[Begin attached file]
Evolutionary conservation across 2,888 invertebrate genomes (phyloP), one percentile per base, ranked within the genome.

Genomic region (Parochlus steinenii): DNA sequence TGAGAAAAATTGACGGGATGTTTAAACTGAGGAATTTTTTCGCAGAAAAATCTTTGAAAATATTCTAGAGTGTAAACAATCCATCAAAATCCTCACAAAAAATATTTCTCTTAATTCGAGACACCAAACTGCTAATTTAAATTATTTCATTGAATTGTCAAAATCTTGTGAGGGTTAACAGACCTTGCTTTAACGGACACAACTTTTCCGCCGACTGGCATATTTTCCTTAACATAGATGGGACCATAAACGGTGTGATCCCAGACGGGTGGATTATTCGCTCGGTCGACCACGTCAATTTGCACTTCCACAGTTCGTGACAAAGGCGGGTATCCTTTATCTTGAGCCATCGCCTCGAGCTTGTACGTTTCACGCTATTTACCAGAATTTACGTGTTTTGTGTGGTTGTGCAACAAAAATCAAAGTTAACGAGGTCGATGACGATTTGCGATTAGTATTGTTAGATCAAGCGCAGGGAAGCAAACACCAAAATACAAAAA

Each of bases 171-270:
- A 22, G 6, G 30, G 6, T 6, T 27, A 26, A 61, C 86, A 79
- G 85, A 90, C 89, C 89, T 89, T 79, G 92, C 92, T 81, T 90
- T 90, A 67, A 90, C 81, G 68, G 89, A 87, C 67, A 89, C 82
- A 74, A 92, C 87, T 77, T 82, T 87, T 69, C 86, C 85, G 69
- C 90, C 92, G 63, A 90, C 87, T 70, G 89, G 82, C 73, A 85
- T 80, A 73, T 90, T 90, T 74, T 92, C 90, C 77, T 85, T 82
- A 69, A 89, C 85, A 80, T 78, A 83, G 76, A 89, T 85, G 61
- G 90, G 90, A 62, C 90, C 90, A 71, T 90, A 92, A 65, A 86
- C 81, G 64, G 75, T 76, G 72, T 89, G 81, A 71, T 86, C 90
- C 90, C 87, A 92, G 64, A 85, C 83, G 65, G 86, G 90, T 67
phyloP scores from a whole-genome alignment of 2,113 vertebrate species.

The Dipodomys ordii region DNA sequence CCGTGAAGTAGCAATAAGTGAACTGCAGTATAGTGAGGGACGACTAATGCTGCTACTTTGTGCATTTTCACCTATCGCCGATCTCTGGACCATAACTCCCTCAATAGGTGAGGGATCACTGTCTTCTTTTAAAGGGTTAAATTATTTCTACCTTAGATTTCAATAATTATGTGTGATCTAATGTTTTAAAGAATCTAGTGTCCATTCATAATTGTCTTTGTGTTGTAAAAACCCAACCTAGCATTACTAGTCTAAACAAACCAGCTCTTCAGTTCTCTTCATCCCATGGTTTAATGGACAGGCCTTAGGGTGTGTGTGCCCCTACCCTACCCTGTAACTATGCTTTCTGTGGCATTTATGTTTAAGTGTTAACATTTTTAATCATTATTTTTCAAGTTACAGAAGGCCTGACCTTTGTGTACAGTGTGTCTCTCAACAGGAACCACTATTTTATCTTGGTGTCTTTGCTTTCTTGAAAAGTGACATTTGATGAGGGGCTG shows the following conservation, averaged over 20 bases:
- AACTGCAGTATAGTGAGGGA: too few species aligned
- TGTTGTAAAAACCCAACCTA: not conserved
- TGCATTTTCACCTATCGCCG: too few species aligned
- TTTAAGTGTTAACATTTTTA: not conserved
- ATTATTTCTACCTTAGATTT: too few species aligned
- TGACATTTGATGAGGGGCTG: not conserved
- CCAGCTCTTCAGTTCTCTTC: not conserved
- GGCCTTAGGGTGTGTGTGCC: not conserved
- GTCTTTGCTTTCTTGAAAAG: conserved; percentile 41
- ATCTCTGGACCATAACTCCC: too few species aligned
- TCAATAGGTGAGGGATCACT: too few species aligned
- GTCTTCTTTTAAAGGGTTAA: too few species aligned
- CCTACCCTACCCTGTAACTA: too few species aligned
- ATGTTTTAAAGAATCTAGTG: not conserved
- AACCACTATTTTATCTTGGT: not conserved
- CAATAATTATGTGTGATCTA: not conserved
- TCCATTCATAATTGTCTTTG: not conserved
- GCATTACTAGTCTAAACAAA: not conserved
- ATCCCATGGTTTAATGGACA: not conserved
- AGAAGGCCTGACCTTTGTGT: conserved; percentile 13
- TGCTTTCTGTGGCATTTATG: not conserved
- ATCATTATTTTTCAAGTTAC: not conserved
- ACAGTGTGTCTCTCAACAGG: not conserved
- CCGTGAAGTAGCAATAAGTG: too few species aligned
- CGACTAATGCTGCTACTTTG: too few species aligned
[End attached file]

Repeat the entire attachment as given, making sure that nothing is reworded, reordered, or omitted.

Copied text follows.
Evolutionary conservation across 2,888 invertebrate genomes (phyloP), one percentile per base, ranked within the genome.

Genomic region (Parochlus steinenii): DNA sequence TGAGAAAAATTGACGGGATGTTTAAACTGAGGAATTTTTTCGCAGAAAAATCTTTGAAAATATTCTAGAGTGTAAACAATCCATCAAAATCCTCACAAAAAATATTTCTCTTAATTCGAGACACCAAACTGCTAATTTAAATTATTTCATTGAATTGTCAAAATCTTGTGAGGGTTAACAGACCTTGCTTTAACGGACACAACTTTTCCGCCGACTGGCATATTTTCCTTAACATAGATGGGACCATAAACGGTGTGATCCCAGACGGGTGGATTATTCGCTCGGTCGACCACGTCAATTTGCACTTCCACAGTTCGTGACAAAGGCGGGTATCCTTTATCTTGAGCCATCGCCTCGAGCTTGTACGTTTCACGCTATTTACCAGAATTTACGTGTTTTGTGTGGTTGTGCAACAAAAATCAAAGTTAACGAGGTCGATGACGATTTGCGATTAGTATTGTTAGATCAAGCGCAGGGAAGCAAACACCAAAATACAAAAA

Each of bases 171-270:
- A 22, G 6, G 30, G 6, T 6, T 27, A 26, A 61, C 86, A 79
- G 85, A 90, C 89, C 89, T 89, T 79, G 92, C 92, T 81, T 90
- T 90, A 67, A 90, C 81, G 68, G 89, A 87, C 67, A 89, C 82
- A 74, A 92, C 87, T 77, T 82, T 87, T 69, C 86, C 85, G 69
- C 90, C 92, G 63, A 90, C 87, T 70, G 89, G 82, C 73, A 85
- T 80, A 73, T 90, T 90, T 74, T 92, C 90, C 77, T 85, T 82
- A 69, A 89, C 85, A 80, T 78, A 83, G 76, A 89, T 85, G 61
- G 90, G 90, A 62, C 90, C 90, A 71, T 90, A 92, A 65, A 86
- C 81, G 64, G 75, T 76, G 72, T 89, G 81, A 71, T 86, C 90
- C 90, C 87, A 92, G 64, A 85, C 83, G 65, G 86, G 90, T 67
phyloP scores from a whole-genome alignment of 2,113 vertebrate species.

The Dipodomys ordii region DNA sequence CCGTGAAGTAGCAATAAGTGAACTGCAGTATAGTGAGGGACGACTAATGCTGCTACTTTGTGCATTTTCACCTATCGCCGATCTCTGGACCATAACTCCCTCAATAGGTGAGGGATCACTGTCTTCTTTTAAAGGGTTAAATTATTTCTACCTTAGATTTCAATAATTATGTGTGATCTAATGTTTTAAAGAATCTAGTGTCCATTCATAATTGTCTTTGTGTTGTAAAAACCCAACCTAGCATTACTAGTCTAAACAAACCAGCTCTTCAGTTCTCTTCATCCCATGGTTTAATGGACAGGCCTTAGGGTGTGTGTGCCCCTACCCTACCCTGTAACTATGCTTTCTGTGGCATTTATGTTTAAGTGTTAACATTTTTAATCATTATTTTTCAAGTTACAGAAGGCCTGACCTTTGTGTACAGTGTGTCTCTCAACAGGAACCACTATTTTATCTTGGTGTCTTTGCTTTCTTGAAAAGTGACATTTGATGAGGGGCTG shows the following conservation, averaged over 20 bases:
- AACTGCAGTATAGTGAGGGA: too few species aligned
- TGTTGTAAAAACCCAACCTA: not conserved
- TGCATTTTCACCTATCGCCG: too few species aligned
- TTTAAGTGTTAACATTTTTA: not conserved
- ATTATTTCTACCTTAGATTT: too few species aligned
- TGACATTTGATGAGGGGCTG: not conserved
- CCAGCTCTTCAGTTCTCTTC: not conserved
- GGCCTTAGGGTGTGTGTGCC: not conserved
- GTCTTTGCTTTCTTGAAAAG: conserved; percentile 41
- ATCTCTGGACCATAACTCCC: too few species aligned
- TCAATAGGTGAGGGATCACT: too few species aligned
- GTCTTCTTTTAAAGGGTTAA: too few species aligned
- CCTACCCTACCCTGTAACTA: too few species aligned
- ATGTTTTAAAGAATCTAGTG: not conserved
- AACCACTATTTTATCTTGGT: not conserved
- CAATAATTATGTGTGATCTA: not conserved
- TCCATTCATAATTGTCTTTG: not conserved
- GCATTACTAGTCTAAACAAA: not conserved
- ATCCCATGGTTTAATGGACA: not conserved
- AGAAGGCCTGACCTTTGTGT: conserved; percentile 13
- TGCTTTCTGTGGCATTTATG: not conserved
- ATCATTATTTTTCAAGTTAC: not conserved
- ACAGTGTGTCTCTCAACAGG: not conserved
- CCGTGAAGTAGCAATAAGTG: too few species aligned
- CGACTAATGCTGCTACTTTG: too few species aligned